Friday, December 2, 2011

Leif the Lucky had a sister named Freydis

It is probably a big shock to many who think that women don't get mentioned in chronicles and sagas. They do. Not as much as men but they are not completely invisible. Their complete absence from history books probably reflects a bias from 19th century and many 20th century historians.
Eirik the Red left Iceland around 985 A.D. to colonize Greenland. That colony survived for centuries and there are the Vinland Sagas that tell of the early days: Eirik the Red's Saga and The Saga of the Greenlanders. Eirik had a daughter, who was likely a half sister to Leif the Lucky. The sagas do not agree on this. She rated more than a little mentioning in the sagas because she was such a wild thing. Her name was Freydis.
There was a sister in law Gudrid, who is also mentioned at length. She gave birth to the first European born in the New World, Snorri Thorfinsson, and became a nun. This balances the account of Freydis. There are a few other women mentioned in the sagas because they sailed with the men to explore Vinland.
Freydis headed her own expedition to Newfoundland and asked her brother Leif if she could have the houses he built there. He told her that she could borrow them only. Another group went on the expedition in their own ship. For whatever reason, Freydis would not share the houses with them so they had to build their own. Then she told her husband that the leader of the other group had insulted her so that her husband and their men need take vengeance. So they attacked the other group and killed them all for no reason. No reason was ever given for why Freydis wanted them dead. Greed, perhaps? There were five women with the other group whom Freydis' men refused to kill so Freydis killed all five personally with an ax.
On another trip to Vinland, the group was attacked by natives and some of the men were killed and they were making a rapid retreat. Freydis was pregnant so she could not move fast and she could not keep up with the fleeing men. So she picked up a sword and decided to fight. She faced the natives alone by baring her breasts and slapping the sword against them. This startled the natives and they decided to run away rather than attack her.
The sagas do not tell much more of her. She was married to a man called Thorvard. "She was a domineering woman, but Thorvard was a man of no consequence. She had been married to him mainly for his money."
The history books that I read when I was a child never mentioned her. She commanded a few expeditions to the New World but we only ever heard of her brother. Mind you, should those two stories be included in a history book written for children?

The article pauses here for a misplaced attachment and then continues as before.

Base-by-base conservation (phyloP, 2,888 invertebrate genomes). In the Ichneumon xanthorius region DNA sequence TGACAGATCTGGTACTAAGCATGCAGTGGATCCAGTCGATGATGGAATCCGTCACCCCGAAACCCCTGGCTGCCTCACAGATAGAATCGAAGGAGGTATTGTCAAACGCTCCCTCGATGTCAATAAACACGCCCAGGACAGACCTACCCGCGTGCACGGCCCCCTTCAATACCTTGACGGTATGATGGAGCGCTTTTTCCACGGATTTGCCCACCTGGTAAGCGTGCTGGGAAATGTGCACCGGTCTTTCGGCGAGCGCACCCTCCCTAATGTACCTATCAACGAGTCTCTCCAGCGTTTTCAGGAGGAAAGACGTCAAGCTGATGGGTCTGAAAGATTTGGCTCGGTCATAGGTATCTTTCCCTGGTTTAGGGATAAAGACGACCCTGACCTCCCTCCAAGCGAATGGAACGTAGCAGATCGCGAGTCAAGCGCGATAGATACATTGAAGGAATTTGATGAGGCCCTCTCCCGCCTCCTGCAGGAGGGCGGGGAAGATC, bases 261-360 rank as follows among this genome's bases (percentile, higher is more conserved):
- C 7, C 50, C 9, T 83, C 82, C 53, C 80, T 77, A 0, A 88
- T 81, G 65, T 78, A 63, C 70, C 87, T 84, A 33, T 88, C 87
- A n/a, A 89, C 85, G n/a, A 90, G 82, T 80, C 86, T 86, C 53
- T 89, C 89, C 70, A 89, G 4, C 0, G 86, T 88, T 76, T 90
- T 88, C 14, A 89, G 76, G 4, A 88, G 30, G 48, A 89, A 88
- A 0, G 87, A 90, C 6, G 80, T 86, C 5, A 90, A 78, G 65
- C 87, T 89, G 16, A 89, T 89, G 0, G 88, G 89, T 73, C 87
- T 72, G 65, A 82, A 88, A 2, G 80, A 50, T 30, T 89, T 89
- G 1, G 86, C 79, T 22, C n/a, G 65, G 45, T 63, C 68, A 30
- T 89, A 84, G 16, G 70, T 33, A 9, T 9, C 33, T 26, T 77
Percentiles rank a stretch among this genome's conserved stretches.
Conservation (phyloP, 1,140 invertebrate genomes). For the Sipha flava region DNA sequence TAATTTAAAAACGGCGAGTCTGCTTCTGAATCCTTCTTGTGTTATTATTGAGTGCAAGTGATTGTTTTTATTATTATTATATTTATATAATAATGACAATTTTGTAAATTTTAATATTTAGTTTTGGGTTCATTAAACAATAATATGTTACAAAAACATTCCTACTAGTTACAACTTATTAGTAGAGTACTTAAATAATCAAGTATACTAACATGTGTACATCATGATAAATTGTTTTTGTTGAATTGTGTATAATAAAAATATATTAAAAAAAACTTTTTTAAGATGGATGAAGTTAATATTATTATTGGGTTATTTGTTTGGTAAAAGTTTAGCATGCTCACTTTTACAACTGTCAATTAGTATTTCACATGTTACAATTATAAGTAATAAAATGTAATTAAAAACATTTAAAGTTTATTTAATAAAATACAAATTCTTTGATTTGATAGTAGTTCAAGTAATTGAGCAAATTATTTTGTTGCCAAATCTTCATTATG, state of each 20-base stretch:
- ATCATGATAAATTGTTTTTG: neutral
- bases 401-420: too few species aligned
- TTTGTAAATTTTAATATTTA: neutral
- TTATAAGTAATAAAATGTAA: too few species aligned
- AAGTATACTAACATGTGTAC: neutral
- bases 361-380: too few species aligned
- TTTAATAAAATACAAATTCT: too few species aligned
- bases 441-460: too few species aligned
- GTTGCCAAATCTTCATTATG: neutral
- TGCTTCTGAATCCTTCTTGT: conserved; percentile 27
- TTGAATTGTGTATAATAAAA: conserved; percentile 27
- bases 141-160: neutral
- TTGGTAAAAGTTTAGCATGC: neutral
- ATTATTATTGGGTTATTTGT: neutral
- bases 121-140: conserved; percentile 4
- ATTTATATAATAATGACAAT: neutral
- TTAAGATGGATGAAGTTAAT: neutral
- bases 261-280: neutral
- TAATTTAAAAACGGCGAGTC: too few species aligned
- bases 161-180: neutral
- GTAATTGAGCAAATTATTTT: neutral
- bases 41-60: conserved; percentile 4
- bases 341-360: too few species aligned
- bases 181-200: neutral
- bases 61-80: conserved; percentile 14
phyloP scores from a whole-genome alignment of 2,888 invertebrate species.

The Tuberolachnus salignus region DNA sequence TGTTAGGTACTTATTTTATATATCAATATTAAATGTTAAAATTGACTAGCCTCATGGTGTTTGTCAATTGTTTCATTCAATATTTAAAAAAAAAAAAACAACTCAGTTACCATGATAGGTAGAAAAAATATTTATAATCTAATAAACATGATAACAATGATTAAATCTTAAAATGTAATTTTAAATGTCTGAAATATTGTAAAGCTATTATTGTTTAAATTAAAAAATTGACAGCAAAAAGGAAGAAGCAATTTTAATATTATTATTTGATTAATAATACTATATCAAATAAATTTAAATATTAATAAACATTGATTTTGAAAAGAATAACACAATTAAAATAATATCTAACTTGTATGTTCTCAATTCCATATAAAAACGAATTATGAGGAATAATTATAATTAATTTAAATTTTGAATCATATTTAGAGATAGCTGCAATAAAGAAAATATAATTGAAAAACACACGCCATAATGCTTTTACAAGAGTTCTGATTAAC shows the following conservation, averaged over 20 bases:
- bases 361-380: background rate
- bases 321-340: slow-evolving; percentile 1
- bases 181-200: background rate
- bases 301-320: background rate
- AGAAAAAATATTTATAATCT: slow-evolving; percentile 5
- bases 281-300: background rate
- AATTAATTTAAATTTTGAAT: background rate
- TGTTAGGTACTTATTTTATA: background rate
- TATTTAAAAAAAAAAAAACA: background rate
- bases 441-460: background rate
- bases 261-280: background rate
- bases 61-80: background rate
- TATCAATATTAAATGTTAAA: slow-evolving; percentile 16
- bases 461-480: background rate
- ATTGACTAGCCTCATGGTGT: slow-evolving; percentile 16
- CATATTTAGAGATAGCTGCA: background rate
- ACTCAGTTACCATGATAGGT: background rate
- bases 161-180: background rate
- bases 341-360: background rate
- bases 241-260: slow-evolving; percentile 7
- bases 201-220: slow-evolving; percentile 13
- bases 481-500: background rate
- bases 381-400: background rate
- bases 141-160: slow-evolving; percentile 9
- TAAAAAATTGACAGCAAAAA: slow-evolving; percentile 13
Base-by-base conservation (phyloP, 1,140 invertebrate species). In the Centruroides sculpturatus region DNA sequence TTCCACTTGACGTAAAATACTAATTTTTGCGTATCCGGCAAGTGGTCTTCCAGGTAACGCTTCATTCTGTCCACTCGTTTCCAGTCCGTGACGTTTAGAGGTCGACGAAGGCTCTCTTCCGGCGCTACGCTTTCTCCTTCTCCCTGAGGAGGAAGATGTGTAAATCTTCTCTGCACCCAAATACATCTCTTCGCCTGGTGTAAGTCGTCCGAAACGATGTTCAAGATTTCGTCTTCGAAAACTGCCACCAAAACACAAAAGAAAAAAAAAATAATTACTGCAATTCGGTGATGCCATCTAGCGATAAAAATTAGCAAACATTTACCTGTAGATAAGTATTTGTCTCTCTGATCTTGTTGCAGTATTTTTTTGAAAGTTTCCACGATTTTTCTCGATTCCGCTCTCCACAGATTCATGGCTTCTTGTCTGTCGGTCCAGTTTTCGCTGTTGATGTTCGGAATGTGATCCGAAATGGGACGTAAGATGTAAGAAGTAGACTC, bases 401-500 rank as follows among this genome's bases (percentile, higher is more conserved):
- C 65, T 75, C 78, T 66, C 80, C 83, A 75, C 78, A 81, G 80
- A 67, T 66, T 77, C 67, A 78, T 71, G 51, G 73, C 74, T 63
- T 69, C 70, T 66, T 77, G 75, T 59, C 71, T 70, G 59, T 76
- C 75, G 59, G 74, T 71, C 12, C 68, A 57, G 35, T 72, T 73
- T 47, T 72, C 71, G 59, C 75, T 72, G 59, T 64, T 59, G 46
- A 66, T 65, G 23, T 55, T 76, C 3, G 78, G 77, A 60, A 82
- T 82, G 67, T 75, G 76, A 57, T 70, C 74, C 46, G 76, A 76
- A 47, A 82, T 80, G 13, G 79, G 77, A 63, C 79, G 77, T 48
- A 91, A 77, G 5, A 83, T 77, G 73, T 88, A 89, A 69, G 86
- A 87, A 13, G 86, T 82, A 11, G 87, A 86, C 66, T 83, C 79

I should mention that I was using the Penguin Deluxe Edition of The Sagas of the Icelanders with Keneva Kunz's translations of the two quoted sagas.


Kristin said...

Mind you, should those two stories be included in a history book written for children?

Yes! Well, a modified version, at least. All the kids need to know is that there were women who led their own expeditions and acted as chiefs. They can leave out the breast-beating until they're older. :)) But I do think it's important that women be brought forward in history as figures who are more than just trophy wives and who can (and do) affect the world around them.

The Red Witch said...

Absolutely. I was surprised that she had her own ships. You could even mention that she took up the sword to defend herself while pregnant. You don't need to mention that the bare-breasted sword slapping fightened tne attackers off although it is very, very funny.

Tracy said...

Funny you should mention hat should be covered in history books for children - I remember when my son was at Primary School, and they were studying The Greeks and had to do a project. He chose the Greek Myths (oh boy!) and his summing up of Zeus and Hera in his write-up was the very diplomatic 'They had a lot of problems in their marriage'

There were five women with the other group whom Freydis' men refused to kill so Freydis killed all five personally with an ax.
One very scary woman!

The Red Witch said...

She is scary, which is why she can't really be held out as a shining example of a female explorer. The women had o be killed because they were witnesses. She bribed her men not to tell back home but word got out anyway.

Anachronist said...

Oh dear, quite a she-devil , that one! I bet with her temper she would be an excellent queen, though!

The Red Witch said...

*shudder* she does remind me of a particular Merovingian queen, Fredegund.